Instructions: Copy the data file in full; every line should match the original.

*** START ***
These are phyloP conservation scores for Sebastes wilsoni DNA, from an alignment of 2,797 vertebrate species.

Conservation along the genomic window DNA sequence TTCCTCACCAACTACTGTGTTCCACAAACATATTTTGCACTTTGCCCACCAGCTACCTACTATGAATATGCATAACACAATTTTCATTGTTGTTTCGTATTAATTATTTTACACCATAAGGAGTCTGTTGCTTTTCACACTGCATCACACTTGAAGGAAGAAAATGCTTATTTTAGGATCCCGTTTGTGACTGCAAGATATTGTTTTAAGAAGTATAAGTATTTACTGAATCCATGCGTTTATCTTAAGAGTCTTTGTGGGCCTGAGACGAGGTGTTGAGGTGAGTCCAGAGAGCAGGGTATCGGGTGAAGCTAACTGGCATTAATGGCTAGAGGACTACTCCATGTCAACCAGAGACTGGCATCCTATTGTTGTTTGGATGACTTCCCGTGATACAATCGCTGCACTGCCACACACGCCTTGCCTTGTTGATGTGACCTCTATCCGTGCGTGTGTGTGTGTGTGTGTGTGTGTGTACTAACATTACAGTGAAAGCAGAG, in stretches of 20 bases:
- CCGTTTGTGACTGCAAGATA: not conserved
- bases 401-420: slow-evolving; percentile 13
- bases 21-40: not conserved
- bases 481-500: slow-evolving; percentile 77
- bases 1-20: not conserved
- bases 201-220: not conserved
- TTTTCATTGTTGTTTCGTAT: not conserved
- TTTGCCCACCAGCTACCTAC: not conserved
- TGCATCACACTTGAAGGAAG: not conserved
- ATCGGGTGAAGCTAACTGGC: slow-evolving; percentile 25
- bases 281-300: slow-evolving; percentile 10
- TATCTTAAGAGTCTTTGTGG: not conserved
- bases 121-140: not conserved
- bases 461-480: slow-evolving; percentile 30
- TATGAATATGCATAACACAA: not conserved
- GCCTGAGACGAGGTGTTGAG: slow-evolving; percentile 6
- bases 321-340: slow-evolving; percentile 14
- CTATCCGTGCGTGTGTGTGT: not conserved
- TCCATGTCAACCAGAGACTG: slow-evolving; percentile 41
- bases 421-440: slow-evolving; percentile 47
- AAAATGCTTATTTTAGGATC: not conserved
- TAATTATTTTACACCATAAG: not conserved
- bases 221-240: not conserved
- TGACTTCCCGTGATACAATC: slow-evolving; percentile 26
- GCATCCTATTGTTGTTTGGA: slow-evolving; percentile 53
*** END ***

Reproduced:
These are phyloP conservation scores for Sebastes wilsoni DNA, from an alignment of 2,797 vertebrate species.

Conservation along the genomic window DNA sequence TTCCTCACCAACTACTGTGTTCCACAAACATATTTTGCACTTTGCCCACCAGCTACCTACTATGAATATGCATAACACAATTTTCATTGTTGTTTCGTATTAATTATTTTACACCATAAGGAGTCTGTTGCTTTTCACACTGCATCACACTTGAAGGAAGAAAATGCTTATTTTAGGATCCCGTTTGTGACTGCAAGATATTGTTTTAAGAAGTATAAGTATTTACTGAATCCATGCGTTTATCTTAAGAGTCTTTGTGGGCCTGAGACGAGGTGTTGAGGTGAGTCCAGAGAGCAGGGTATCGGGTGAAGCTAACTGGCATTAATGGCTAGAGGACTACTCCATGTCAACCAGAGACTGGCATCCTATTGTTGTTTGGATGACTTCCCGTGATACAATCGCTGCACTGCCACACACGCCTTGCCTTGTTGATGTGACCTCTATCCGTGCGTGTGTGTGTGTGTGTGTGTGTGTGTACTAACATTACAGTGAAAGCAGAG, in stretches of 20 bases:
- CCGTTTGTGACTGCAAGATA: not conserved
- bases 401-420: slow-evolving; percentile 13
- bases 21-40: not conserved
- bases 481-500: slow-evolving; percentile 77
- bases 1-20: not conserved
- bases 201-220: not conserved
- TTTTCATTGTTGTTTCGTAT: not conserved
- TTTGCCCACCAGCTACCTAC: not conserved
- TGCATCACACTTGAAGGAAG: not conserved
- ATCGGGTGAAGCTAACTGGC: slow-evolving; percentile 25
- bases 281-300: slow-evolving; percentile 10
- TATCTTAAGAGTCTTTGTGG: not conserved
- bases 121-140: not conserved
- bases 461-480: slow-evolving; percentile 30
- TATGAATATGCATAACACAA: not conserved
- GCCTGAGACGAGGTGTTGAG: slow-evolving; percentile 6
- bases 321-340: slow-evolving; percentile 14
- CTATCCGTGCGTGTGTGTGT: not conserved
- TCCATGTCAACCAGAGACTG: slow-evolving; percentile 41
- bases 421-440: slow-evolving; percentile 47
- AAAATGCTTATTTTAGGATC: not conserved
- TAATTATTTTACACCATAAG: not conserved
- bases 221-240: not conserved
- TGACTTCCCGTGATACAATC: slow-evolving; percentile 26
- GCATCCTATTGTTGTTTGGA: slow-evolving; percentile 53